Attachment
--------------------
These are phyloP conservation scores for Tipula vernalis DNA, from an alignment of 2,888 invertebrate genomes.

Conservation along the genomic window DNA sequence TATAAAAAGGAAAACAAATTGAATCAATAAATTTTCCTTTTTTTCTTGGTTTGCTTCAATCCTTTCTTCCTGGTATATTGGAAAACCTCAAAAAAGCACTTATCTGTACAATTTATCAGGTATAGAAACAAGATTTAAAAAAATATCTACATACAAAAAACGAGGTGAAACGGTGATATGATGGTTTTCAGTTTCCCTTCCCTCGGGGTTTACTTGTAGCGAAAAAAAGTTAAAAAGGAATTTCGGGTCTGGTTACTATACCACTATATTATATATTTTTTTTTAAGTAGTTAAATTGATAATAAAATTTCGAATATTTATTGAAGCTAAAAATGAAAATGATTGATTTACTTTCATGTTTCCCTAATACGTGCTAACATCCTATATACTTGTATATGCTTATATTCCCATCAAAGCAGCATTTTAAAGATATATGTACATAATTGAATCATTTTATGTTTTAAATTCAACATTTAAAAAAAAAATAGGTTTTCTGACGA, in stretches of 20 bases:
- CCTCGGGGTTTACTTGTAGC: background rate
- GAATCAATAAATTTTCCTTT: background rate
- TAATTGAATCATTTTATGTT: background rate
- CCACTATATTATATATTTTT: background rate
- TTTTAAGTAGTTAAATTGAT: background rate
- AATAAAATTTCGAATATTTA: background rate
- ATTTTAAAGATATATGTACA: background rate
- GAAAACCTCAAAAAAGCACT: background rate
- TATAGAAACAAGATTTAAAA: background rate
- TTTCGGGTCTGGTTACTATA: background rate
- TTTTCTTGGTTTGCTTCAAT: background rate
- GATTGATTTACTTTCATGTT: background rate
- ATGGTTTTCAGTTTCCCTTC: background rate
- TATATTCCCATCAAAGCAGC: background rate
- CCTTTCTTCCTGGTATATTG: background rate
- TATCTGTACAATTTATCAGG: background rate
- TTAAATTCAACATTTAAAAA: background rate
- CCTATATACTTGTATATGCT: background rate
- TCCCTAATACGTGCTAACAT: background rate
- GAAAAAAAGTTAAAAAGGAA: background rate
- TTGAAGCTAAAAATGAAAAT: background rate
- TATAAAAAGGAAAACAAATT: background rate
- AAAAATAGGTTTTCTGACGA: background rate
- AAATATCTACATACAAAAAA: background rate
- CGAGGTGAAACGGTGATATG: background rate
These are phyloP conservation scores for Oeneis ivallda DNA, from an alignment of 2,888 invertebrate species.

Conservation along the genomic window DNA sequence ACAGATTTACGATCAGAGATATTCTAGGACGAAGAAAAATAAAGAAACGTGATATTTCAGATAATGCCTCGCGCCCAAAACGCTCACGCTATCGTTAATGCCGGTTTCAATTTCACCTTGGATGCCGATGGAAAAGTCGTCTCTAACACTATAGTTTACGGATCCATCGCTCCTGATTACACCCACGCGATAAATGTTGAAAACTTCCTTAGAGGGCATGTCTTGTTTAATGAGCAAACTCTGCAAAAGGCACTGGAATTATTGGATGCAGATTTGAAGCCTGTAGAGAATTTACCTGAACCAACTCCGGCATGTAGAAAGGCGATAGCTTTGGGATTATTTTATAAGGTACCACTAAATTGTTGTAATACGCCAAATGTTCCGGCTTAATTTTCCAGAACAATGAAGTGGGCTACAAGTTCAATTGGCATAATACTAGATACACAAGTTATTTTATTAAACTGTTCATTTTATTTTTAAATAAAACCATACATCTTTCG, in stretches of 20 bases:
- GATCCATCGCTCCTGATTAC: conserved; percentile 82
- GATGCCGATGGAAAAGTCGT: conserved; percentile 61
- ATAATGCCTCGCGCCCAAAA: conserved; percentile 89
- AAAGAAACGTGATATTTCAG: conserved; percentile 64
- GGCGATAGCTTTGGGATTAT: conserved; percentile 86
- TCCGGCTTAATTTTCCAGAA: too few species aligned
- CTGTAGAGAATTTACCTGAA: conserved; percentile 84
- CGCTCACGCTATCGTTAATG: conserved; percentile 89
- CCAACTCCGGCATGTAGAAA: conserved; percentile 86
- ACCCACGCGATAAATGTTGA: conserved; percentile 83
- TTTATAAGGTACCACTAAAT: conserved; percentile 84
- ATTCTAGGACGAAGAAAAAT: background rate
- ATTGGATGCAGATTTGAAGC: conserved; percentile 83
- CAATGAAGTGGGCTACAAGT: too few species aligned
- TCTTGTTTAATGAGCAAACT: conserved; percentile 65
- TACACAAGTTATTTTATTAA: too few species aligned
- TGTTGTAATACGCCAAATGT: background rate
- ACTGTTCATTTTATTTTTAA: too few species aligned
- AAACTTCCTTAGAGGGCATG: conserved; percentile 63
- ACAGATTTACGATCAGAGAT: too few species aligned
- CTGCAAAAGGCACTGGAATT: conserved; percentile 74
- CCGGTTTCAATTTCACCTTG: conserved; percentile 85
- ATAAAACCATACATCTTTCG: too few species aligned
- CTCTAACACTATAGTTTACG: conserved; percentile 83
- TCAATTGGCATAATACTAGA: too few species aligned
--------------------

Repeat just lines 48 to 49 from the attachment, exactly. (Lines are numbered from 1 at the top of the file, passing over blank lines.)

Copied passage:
- AAACTTCCTTAGAGGGCATG: conserved; percentile 63
- ACAGATTTACGATCAGAGAT: too few species aligned